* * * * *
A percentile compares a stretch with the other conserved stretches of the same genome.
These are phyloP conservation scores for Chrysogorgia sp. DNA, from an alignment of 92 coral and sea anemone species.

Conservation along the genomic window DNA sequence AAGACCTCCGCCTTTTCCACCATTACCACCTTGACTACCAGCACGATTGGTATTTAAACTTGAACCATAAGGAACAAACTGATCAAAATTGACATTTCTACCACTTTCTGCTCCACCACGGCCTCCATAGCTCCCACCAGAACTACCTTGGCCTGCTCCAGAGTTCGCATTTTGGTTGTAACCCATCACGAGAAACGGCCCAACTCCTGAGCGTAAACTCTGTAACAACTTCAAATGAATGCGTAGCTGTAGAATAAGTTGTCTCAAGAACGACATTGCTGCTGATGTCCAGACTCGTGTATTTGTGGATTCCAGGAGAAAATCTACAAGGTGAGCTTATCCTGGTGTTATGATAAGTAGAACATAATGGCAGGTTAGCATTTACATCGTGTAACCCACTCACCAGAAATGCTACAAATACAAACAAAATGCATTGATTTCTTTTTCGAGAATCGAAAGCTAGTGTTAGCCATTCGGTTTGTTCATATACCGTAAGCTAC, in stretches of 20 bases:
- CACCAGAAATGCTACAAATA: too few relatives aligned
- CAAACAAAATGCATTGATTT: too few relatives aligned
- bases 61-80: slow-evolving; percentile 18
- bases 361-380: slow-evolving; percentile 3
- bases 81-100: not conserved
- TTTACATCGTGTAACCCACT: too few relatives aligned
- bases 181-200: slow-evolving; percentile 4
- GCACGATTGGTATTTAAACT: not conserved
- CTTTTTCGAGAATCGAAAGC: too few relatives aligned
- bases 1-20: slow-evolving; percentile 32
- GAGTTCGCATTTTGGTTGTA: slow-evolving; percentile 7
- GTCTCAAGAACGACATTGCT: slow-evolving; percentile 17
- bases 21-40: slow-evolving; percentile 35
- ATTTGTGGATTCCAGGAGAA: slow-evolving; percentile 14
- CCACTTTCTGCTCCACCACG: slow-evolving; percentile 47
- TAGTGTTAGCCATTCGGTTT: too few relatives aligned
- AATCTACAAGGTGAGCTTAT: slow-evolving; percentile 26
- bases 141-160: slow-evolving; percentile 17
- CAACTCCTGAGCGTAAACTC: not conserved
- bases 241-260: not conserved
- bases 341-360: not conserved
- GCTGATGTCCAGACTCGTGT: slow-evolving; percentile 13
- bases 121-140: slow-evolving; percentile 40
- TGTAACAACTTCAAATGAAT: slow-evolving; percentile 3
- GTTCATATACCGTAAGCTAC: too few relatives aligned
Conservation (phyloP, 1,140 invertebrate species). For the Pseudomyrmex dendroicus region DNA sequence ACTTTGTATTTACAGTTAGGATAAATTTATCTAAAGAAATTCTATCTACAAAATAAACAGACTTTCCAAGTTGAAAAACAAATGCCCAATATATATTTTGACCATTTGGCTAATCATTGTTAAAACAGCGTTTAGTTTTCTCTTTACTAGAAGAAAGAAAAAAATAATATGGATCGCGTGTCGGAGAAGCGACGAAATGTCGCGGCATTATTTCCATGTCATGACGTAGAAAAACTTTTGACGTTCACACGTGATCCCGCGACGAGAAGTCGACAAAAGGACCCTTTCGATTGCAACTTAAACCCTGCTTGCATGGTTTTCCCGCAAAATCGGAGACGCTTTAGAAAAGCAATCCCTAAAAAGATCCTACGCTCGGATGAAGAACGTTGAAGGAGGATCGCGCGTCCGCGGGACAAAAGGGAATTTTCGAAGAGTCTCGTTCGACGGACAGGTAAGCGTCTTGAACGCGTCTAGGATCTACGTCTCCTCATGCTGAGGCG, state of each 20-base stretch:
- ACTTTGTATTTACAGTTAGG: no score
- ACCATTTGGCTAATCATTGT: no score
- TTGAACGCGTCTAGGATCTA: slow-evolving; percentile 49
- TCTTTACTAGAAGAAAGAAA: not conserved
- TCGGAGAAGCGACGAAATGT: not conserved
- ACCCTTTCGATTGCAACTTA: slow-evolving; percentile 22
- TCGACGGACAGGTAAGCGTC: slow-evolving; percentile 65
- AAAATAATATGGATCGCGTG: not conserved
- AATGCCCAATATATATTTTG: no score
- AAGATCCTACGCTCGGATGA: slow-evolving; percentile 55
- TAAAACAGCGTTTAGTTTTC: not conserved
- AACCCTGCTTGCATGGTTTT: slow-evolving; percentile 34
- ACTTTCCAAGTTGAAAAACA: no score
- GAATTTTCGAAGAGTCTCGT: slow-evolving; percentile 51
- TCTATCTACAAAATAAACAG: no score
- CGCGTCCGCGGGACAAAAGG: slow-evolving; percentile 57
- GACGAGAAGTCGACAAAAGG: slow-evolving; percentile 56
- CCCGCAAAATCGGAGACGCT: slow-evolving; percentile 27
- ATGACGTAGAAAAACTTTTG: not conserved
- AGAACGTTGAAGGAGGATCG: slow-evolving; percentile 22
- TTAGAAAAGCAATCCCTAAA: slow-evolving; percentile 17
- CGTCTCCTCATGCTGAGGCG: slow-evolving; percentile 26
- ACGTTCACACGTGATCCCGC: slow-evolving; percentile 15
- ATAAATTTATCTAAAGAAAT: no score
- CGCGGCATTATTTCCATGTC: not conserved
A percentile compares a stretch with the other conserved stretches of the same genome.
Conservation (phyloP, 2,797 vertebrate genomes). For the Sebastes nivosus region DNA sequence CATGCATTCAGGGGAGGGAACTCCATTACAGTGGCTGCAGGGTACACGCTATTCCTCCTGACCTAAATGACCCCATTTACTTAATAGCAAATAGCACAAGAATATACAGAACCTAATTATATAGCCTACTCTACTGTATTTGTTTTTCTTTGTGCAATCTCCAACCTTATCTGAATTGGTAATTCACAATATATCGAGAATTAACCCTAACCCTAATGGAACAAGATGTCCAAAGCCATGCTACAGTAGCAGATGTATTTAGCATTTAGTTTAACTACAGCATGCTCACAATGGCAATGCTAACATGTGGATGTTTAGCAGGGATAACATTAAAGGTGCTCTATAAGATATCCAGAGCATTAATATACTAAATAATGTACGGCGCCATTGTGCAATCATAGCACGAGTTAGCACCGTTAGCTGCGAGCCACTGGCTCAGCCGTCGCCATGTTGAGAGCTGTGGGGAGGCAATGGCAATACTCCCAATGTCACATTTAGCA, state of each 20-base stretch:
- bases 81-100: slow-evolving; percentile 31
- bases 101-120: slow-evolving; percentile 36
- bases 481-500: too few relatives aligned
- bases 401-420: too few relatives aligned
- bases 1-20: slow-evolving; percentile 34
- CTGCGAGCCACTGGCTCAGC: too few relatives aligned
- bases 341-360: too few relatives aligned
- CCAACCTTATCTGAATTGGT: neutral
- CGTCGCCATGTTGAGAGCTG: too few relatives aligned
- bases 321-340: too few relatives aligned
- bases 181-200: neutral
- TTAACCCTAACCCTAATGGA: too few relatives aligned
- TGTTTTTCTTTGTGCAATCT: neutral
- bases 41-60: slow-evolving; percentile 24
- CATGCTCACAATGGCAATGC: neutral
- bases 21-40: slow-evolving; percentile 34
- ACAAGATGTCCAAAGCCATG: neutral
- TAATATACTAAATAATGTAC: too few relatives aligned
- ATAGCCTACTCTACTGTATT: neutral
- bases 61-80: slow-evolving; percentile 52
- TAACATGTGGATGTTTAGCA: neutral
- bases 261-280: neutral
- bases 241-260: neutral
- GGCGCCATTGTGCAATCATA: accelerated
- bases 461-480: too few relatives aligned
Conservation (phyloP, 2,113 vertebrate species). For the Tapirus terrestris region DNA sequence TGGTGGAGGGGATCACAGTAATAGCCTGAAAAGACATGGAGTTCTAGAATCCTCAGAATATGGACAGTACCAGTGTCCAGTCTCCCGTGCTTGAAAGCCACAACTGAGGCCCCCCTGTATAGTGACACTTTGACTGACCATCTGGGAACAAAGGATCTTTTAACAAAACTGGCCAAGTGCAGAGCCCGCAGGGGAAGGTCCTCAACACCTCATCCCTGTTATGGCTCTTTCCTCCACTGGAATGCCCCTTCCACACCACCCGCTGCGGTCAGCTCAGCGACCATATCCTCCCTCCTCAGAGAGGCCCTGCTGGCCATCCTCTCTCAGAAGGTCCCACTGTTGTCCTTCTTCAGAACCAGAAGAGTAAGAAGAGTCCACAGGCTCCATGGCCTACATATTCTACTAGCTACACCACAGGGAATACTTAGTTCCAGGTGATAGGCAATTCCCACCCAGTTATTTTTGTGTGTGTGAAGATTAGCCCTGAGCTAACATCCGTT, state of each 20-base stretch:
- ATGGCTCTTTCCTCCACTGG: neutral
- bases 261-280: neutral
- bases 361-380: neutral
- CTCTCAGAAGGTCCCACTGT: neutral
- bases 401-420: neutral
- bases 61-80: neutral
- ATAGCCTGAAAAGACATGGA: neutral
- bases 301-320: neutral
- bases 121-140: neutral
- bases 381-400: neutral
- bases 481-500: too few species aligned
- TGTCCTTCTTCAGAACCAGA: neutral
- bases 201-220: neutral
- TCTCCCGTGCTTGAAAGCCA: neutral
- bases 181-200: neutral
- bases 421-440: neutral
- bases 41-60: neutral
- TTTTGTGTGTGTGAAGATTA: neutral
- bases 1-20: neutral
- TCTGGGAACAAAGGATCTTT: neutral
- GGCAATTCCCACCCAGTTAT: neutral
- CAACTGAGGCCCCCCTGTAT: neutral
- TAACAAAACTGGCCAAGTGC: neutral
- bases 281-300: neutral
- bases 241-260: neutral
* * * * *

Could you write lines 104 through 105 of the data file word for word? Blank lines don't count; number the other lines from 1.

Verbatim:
- CAACTGAGGCCCCCCTGTAT: neutral
- TAACAAAACTGGCCAAGTGC: neutral